German drivers Lucas Luhr and Klaus Graf might have won the Mobil 1-sponsored Grand Prix of Mosport on Sunday but the story of the race was the short-lived charge of Barrie’s Kyle Marcelli, the Canadian hero of Saturday’s qualifying session.
Graf, driving the second stint of the race for the Muscle Milk Aston Martin Racing team in the Prototype 1 class, covered 129 laps of the 2.45-mile Mosport track in the two-hour, 45-minute timed feature. Second overall, and on the same lap, came the P1 Lola/Mazda of American Chris Dyson and Englishman Guy Smith.
Third overall and first in the Prototype Challenge class, was the Oreca FLM09 raced by Gunnar Jeannette of Salt Lake City and Ricardo Gonzalez of Monterrey, Mex., who finished two laps behind the overall winner.
Marcelli had qualified fourth overall, and first in the Prototype Challenge class, with a stunning run on Saturday. However, the team opted to have his teammate, Chapman Ducote, of Miami, start the race and he quickly fell back to seventh overall and third in class.
Marcelli replaced Ducote at the first available opportunity (every driver in an ALMS endurance race has to drive at least 45 minutes) and was mounting a charge when he was clipped by a spinning GT Challenge Porsche 911 being driven by U.S. driver Chris Cumming.
Interestingly, Cumming was spinning because he`d been hit by Marcelli`s Intersport Racing teammate, Jon Field, of Dublin, Ohio.
The accident ended Marcelli’s day and any promise of a good finish by the talented young Canadian.
“I guarantee that we would have been one of the cars to watch for the (class) win in that race,” Marcelli said later at his transporter office. "I did my job in qualifying yesterday (a class track record of 1 minute, 11.331 seconds, which translates into 124.103 miles an hour) to show everybody what we can do.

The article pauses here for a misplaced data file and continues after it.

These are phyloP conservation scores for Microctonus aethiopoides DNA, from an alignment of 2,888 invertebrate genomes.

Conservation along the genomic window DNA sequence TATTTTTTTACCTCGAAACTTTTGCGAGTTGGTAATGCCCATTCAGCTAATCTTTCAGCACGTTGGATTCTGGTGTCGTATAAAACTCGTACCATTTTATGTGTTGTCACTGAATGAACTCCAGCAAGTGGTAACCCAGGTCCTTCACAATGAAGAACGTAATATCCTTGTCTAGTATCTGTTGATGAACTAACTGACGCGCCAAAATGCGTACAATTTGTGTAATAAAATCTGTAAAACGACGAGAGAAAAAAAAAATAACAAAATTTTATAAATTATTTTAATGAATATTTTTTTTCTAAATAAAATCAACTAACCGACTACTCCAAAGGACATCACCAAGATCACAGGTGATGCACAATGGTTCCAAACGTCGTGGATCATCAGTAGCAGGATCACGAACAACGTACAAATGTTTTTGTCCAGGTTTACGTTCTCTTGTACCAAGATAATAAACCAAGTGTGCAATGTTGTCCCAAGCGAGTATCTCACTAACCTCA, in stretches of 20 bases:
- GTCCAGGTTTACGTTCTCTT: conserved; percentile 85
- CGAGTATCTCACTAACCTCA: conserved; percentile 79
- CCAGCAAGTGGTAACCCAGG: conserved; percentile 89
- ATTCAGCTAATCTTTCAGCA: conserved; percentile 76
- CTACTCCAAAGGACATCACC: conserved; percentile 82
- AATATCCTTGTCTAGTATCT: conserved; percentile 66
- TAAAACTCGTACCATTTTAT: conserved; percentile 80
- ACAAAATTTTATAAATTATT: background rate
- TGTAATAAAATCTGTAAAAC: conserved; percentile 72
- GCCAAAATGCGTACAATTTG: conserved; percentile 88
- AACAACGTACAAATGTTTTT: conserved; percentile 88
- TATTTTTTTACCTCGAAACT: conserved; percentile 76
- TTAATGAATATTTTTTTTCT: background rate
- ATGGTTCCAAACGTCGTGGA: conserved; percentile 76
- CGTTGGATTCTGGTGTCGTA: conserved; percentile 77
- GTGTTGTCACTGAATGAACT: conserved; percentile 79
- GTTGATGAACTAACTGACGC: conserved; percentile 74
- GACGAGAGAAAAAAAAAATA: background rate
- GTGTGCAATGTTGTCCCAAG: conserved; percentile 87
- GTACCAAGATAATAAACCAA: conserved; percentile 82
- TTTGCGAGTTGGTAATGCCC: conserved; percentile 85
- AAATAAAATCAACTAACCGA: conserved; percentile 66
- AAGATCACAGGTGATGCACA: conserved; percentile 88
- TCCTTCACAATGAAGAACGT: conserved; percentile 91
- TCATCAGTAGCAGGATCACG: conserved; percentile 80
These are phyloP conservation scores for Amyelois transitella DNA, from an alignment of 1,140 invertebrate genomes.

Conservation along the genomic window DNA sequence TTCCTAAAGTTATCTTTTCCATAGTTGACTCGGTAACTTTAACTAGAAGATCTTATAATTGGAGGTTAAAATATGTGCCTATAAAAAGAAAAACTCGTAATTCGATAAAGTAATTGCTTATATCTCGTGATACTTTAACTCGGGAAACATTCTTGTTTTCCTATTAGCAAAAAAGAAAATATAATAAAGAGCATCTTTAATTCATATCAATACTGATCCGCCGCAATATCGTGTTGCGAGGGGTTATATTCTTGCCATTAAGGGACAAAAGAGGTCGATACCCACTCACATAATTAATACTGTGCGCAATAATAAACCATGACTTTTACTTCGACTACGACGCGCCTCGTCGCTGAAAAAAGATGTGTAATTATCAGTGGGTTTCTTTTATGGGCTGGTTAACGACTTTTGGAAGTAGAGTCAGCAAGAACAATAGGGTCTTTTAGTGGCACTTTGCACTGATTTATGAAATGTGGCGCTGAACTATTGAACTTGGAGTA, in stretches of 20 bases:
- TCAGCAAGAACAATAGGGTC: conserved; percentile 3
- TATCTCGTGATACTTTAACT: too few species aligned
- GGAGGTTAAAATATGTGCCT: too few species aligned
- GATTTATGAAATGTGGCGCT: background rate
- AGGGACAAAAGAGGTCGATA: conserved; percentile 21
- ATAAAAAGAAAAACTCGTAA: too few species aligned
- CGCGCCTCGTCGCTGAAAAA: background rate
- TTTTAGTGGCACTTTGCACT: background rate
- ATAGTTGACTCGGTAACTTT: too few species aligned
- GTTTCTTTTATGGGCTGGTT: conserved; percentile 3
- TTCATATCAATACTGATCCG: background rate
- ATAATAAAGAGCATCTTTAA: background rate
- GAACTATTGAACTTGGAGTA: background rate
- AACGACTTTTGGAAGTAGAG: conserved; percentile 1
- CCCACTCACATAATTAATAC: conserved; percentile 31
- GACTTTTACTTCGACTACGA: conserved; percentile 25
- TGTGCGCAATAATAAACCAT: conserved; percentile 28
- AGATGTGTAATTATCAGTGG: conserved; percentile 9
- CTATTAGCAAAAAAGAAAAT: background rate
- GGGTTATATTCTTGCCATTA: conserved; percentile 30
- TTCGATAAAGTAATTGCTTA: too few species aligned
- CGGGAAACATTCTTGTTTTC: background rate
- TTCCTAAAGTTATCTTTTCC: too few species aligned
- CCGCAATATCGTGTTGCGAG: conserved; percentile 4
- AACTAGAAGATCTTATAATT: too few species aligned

"Then in the race, I got in the car and immediately set the quick lap of the race and was catching up with the leader when, unfortunately, I ran into some circumstances that put us out. But we`ll regroup and we know what we can do and we`ll go on to the next race (in two weeks at the Mid-Ohio Sports Car Course)."
The start was ragged – the first six rows were way ahead of the rest of the field – but Luhr, who drove the first stint of the race for the winning team, wasted no time taking the lead and was well in front by the end of the first lap. He set a torrid pace and was lapping some of the tail-end GT Challenge cars shortly after starting his fifth circuit.
After that, the delight of watching sports car racing came when either Luhr or Graf would come upon a gaggle of GT and/or GT Challenge cars fighting it out in their own race and start picking their way through.
Sometimes, there would be miscommunication between a much faster and slower car. For instance, on Lap 29, the LMP1 car being driven by Toronto’s Tony Burgess and Johannes Van Overbeek’s GT Ferrari collided and brought out the safety car.